Bizarre girl aesthetic dominates fashion, but how does she live? | Architectural Summary


The Marie Kondo-coined phrase “spark joy” came up often when discussing how this “eclectic cutie” style (the alternate name Yu Ling aptly gave her) looks at home. While any trend can be usurped into a trend that requires a lot of money, the root of the weird girl aesthetic is a DIY sensibility of mismatched silverware and clashing décor. It’s a world where it’s okay to decorate entire walls with artwork you’ve painted at craft nights with friends.

“I always call my house an organized chaotic mess, and I feel like that’s how my style is even in my clothes, it’s like more is more,” Sara explains. “[There are] a lot of things are happening all the time. I like having different colored walls, I like very childish interior design, just fun things that spark joy.

When it comes to interiors, the Weird Girl aesthetic translates to “objects in your home that make you smile,” as Odd Eye co-founder Taylor Fimbrez describes it. Instead of conflicting patterns or five different fabrics, the home decor version of this trend might look more like elevated Peewee Herman decor — that ’80s humor found in oversized pieces like those giant screws or sham coffee. “All the really wacky, goofy shit sells out immediately whereas the stuff that I think is really cool and very designer sticks around for a while,” he says of his store’s inventory. “After COVID in particular, people are just looking for a good time.”

Taylor Fimbrez isn’t shy when it comes to expressing herself through interior design.

Photo: Taylor Fimbrez

Some of the quirky and tasteful artwork on display in Taylor’s apartment.

Photo: Taylor Fimbrez

Taylor describes Odd Eye as ‘high-end Spencer’s Gifts’, a name knocking down the mall landmark where intimidating and cool teenagers flocked for lava lamps, obscene shirts, black-light decor and freebies gag in the 90s and early 2000s. “They had all the cool posters and all that weird bullshit that you had never seen before, obviously before the internet,” he says. The art aspect that you can take home from museum design stores has also been a huge source of inspiration.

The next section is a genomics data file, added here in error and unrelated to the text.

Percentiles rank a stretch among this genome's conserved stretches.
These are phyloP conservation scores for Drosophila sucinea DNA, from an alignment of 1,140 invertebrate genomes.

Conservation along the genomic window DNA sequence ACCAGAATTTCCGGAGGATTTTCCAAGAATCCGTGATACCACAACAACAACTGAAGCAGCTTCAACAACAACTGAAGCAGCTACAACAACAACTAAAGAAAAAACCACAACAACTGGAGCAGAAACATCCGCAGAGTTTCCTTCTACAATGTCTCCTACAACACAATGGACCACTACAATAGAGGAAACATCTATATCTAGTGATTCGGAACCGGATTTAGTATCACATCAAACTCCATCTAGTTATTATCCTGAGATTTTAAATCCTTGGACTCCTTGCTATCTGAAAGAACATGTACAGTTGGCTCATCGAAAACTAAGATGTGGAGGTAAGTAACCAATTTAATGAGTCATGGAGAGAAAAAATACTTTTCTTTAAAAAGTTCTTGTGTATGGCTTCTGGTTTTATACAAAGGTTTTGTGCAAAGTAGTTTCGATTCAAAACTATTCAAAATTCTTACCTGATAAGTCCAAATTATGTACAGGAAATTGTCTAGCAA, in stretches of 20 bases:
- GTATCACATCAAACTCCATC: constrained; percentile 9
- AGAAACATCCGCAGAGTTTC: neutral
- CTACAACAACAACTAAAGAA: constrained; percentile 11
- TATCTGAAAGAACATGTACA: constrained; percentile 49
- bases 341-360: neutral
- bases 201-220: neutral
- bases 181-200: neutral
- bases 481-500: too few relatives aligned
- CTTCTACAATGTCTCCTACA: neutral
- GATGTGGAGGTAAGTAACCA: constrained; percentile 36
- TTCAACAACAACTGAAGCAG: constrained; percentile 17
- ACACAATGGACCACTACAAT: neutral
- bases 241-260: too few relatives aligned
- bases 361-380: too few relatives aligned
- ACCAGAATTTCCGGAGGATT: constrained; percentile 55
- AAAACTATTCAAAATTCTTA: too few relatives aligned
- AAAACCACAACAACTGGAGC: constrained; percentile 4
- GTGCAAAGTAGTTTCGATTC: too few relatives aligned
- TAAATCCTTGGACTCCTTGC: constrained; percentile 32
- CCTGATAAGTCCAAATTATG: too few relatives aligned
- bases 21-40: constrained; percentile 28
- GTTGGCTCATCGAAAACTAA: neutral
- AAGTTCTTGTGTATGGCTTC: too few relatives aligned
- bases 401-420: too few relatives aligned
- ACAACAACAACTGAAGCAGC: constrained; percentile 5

The influences behind Odd Eye also seem to resonate with the vibe conjured up by the Weird Girl aesthetic – a funky boutique or Main Street thrift store versus an austere, lifestyle store. “I’ve had an accidental weird girl aesthetic all my life,” says Yu Ling. She cites her own childhood as shaping her penchant for collecting and finding ways to reuse furniture and unlikely objects in decor. Conforming to a specific aesthetic, she argues, means having the money to adhere to that tightly organized realm.

So many fashion and design trends right now boil down to this undeniable truth: we all try to have a good time where we can, whether it’s building our own Barbie Dreamhouse or putting together the most popular outfit. craziest of the locals at your local bodega. have seen. I, for one, hope that the weird girl aesthetic – or whatever its other incarnations are – sticks around for a while. It’s all subjective, of course, but this concept looks suspiciously like the most sane and relevant interpretation of the times we live in. The best version of the weird girl aesthetic is enduring, inventive, unencumbered by the bland curation of social media, not overly nostalgic. , and fun with intention.


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